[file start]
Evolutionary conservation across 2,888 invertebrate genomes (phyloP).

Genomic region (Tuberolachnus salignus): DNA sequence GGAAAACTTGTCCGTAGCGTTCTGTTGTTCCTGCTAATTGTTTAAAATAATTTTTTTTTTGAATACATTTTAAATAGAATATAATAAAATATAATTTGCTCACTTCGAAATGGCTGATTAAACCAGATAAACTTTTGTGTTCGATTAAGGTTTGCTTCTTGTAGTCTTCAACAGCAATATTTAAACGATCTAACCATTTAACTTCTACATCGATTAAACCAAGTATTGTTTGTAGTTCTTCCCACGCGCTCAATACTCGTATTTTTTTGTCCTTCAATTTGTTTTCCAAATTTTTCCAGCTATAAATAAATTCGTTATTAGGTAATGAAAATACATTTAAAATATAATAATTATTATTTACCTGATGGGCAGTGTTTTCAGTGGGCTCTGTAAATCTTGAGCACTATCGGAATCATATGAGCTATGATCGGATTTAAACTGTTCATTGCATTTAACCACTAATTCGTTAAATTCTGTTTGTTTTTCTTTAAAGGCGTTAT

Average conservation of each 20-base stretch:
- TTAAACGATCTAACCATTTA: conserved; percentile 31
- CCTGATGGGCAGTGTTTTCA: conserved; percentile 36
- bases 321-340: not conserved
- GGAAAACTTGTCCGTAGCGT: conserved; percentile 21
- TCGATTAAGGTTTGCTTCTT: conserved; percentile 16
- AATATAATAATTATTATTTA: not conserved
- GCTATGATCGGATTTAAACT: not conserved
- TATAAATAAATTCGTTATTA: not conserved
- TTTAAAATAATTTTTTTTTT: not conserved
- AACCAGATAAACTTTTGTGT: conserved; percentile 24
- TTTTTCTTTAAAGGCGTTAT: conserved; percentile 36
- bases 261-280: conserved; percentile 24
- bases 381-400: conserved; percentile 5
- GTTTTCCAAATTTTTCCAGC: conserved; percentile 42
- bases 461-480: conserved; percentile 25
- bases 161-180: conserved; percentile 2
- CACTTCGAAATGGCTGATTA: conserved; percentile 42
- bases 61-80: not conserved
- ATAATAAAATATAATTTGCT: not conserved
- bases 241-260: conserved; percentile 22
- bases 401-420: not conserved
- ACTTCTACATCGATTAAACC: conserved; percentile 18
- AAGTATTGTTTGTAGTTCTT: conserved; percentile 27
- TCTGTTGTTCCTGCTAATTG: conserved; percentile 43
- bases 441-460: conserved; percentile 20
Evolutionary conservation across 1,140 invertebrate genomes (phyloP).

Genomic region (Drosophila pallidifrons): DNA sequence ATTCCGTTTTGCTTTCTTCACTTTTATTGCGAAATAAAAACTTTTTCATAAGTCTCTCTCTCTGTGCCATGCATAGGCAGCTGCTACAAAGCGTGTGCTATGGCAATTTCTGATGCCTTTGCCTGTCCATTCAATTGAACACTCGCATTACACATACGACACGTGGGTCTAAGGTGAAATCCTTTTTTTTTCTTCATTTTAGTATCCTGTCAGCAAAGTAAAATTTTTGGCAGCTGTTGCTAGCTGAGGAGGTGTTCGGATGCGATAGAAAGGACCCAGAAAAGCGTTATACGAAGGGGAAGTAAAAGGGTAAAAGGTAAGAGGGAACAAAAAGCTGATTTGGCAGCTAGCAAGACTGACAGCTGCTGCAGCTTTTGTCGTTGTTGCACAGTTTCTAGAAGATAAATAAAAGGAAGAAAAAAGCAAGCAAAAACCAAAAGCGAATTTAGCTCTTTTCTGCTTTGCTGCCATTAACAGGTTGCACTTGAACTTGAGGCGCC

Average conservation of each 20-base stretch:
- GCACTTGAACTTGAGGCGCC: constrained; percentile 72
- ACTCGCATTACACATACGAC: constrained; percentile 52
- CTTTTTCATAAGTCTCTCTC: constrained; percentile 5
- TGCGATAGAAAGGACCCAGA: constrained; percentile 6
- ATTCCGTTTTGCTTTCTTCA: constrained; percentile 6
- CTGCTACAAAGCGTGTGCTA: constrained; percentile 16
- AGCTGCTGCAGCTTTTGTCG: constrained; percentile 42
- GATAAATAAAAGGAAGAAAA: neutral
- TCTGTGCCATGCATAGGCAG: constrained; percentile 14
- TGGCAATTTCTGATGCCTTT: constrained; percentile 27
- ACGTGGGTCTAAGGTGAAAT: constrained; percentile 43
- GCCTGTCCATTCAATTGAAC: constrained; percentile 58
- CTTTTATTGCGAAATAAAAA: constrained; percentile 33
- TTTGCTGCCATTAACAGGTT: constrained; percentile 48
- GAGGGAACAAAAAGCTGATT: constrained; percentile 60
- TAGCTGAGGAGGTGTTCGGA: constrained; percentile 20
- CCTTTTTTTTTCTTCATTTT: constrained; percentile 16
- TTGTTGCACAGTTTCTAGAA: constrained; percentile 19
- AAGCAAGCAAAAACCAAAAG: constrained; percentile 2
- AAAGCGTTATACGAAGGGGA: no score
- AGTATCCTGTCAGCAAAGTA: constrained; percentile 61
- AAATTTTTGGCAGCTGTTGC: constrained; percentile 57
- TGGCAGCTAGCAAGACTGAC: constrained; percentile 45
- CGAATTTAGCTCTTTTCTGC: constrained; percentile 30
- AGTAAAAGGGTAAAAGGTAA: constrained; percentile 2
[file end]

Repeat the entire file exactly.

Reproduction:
Evolutionary conservation across 2,888 invertebrate genomes (phyloP).

Genomic region (Tuberolachnus salignus): DNA sequence GGAAAACTTGTCCGTAGCGTTCTGTTGTTCCTGCTAATTGTTTAAAATAATTTTTTTTTTGAATACATTTTAAATAGAATATAATAAAATATAATTTGCTCACTTCGAAATGGCTGATTAAACCAGATAAACTTTTGTGTTCGATTAAGGTTTGCTTCTTGTAGTCTTCAACAGCAATATTTAAACGATCTAACCATTTAACTTCTACATCGATTAAACCAAGTATTGTTTGTAGTTCTTCCCACGCGCTCAATACTCGTATTTTTTTGTCCTTCAATTTGTTTTCCAAATTTTTCCAGCTATAAATAAATTCGTTATTAGGTAATGAAAATACATTTAAAATATAATAATTATTATTTACCTGATGGGCAGTGTTTTCAGTGGGCTCTGTAAATCTTGAGCACTATCGGAATCATATGAGCTATGATCGGATTTAAACTGTTCATTGCATTTAACCACTAATTCGTTAAATTCTGTTTGTTTTTCTTTAAAGGCGTTAT

Average conservation of each 20-base stretch:
- TTAAACGATCTAACCATTTA: conserved; percentile 31
- CCTGATGGGCAGTGTTTTCA: conserved; percentile 36
- bases 321-340: not conserved
- GGAAAACTTGTCCGTAGCGT: conserved; percentile 21
- TCGATTAAGGTTTGCTTCTT: conserved; percentile 16
- AATATAATAATTATTATTTA: not conserved
- GCTATGATCGGATTTAAACT: not conserved
- TATAAATAAATTCGTTATTA: not conserved
- TTTAAAATAATTTTTTTTTT: not conserved
- AACCAGATAAACTTTTGTGT: conserved; percentile 24
- TTTTTCTTTAAAGGCGTTAT: conserved; percentile 36
- bases 261-280: conserved; percentile 24
- bases 381-400: conserved; percentile 5
- GTTTTCCAAATTTTTCCAGC: conserved; percentile 42
- bases 461-480: conserved; percentile 25
- bases 161-180: conserved; percentile 2
- CACTTCGAAATGGCTGATTA: conserved; percentile 42
- bases 61-80: not conserved
- ATAATAAAATATAATTTGCT: not conserved
- bases 241-260: conserved; percentile 22
- bases 401-420: not conserved
- ACTTCTACATCGATTAAACC: conserved; percentile 18
- AAGTATTGTTTGTAGTTCTT: conserved; percentile 27
- TCTGTTGTTCCTGCTAATTG: conserved; percentile 43
- bases 441-460: conserved; percentile 20
Evolutionary conservation across 1,140 invertebrate genomes (phyloP).

Genomic region (Drosophila pallidifrons): DNA sequence ATTCCGTTTTGCTTTCTTCACTTTTATTGCGAAATAAAAACTTTTTCATAAGTCTCTCTCTCTGTGCCATGCATAGGCAGCTGCTACAAAGCGTGTGCTATGGCAATTTCTGATGCCTTTGCCTGTCCATTCAATTGAACACTCGCATTACACATACGACACGTGGGTCTAAGGTGAAATCCTTTTTTTTTCTTCATTTTAGTATCCTGTCAGCAAAGTAAAATTTTTGGCAGCTGTTGCTAGCTGAGGAGGTGTTCGGATGCGATAGAAAGGACCCAGAAAAGCGTTATACGAAGGGGAAGTAAAAGGGTAAAAGGTAAGAGGGAACAAAAAGCTGATTTGGCAGCTAGCAAGACTGACAGCTGCTGCAGCTTTTGTCGTTGTTGCACAGTTTCTAGAAGATAAATAAAAGGAAGAAAAAAGCAAGCAAAAACCAAAAGCGAATTTAGCTCTTTTCTGCTTTGCTGCCATTAACAGGTTGCACTTGAACTTGAGGCGCC

Average conservation of each 20-base stretch:
- GCACTTGAACTTGAGGCGCC: constrained; percentile 72
- ACTCGCATTACACATACGAC: constrained; percentile 52
- CTTTTTCATAAGTCTCTCTC: constrained; percentile 5
- TGCGATAGAAAGGACCCAGA: constrained; percentile 6
- ATTCCGTTTTGCTTTCTTCA: constrained; percentile 6
- CTGCTACAAAGCGTGTGCTA: constrained; percentile 16
- AGCTGCTGCAGCTTTTGTCG: constrained; percentile 42
- GATAAATAAAAGGAAGAAAA: neutral
- TCTGTGCCATGCATAGGCAG: constrained; percentile 14
- TGGCAATTTCTGATGCCTTT: constrained; percentile 27
- ACGTGGGTCTAAGGTGAAAT: constrained; percentile 43
- GCCTGTCCATTCAATTGAAC: constrained; percentile 58
- CTTTTATTGCGAAATAAAAA: constrained; percentile 33
- TTTGCTGCCATTAACAGGTT: constrained; percentile 48
- GAGGGAACAAAAAGCTGATT: constrained; percentile 60
- TAGCTGAGGAGGTGTTCGGA: constrained; percentile 20
- CCTTTTTTTTTCTTCATTTT: constrained; percentile 16
- TTGTTGCACAGTTTCTAGAA: constrained; percentile 19
- AAGCAAGCAAAAACCAAAAG: constrained; percentile 2
- AAAGCGTTATACGAAGGGGA: no score
- AGTATCCTGTCAGCAAAGTA: constrained; percentile 61
- AAATTTTTGGCAGCTGTTGC: constrained; percentile 57
- TGGCAGCTAGCAAGACTGAC: constrained; percentile 45
- CGAATTTAGCTCTTTTCTGC: constrained; percentile 30
- AGTAAAAGGGTAAAAGGTAA: constrained; percentile 2